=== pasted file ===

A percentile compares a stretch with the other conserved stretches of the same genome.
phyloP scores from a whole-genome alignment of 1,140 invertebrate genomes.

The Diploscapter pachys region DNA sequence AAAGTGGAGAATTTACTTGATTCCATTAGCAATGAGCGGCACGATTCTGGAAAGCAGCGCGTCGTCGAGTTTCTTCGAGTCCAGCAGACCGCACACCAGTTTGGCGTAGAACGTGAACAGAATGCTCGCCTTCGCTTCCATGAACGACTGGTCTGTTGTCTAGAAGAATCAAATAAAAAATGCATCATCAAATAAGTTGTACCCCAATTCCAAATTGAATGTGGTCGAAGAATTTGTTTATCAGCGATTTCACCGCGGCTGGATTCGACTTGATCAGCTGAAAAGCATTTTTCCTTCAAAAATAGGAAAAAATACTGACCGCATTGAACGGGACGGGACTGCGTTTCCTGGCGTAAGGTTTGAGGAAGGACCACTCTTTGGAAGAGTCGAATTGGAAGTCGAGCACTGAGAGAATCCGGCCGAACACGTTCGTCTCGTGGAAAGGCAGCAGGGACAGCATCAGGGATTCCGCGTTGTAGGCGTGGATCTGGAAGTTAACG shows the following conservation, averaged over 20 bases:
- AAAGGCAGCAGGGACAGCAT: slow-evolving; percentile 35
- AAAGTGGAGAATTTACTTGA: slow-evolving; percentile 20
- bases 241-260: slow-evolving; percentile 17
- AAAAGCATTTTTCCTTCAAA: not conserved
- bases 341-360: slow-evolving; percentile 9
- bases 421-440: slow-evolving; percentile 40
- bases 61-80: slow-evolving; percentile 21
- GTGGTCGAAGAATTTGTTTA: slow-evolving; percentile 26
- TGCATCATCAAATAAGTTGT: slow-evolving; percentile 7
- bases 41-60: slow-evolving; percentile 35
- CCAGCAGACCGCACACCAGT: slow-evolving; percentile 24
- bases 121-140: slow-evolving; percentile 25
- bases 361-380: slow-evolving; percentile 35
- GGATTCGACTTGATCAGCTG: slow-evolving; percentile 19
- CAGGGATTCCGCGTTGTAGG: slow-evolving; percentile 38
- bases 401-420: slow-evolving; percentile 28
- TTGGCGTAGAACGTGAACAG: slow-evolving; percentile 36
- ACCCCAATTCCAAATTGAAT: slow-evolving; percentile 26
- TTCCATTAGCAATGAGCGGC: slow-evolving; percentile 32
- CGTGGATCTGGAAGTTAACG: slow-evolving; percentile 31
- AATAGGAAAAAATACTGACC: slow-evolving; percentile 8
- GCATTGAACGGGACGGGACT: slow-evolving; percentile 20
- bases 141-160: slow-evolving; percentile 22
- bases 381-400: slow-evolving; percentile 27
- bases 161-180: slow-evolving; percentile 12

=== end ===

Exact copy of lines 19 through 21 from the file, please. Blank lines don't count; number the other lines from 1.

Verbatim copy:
- bases 401-420: slow-evolving; percentile 28
- TTGGCGTAGAACGTGAACAG: slow-evolving; percentile 36
- ACCCCAATTCCAAATTGAAT: slow-evolving; percentile 26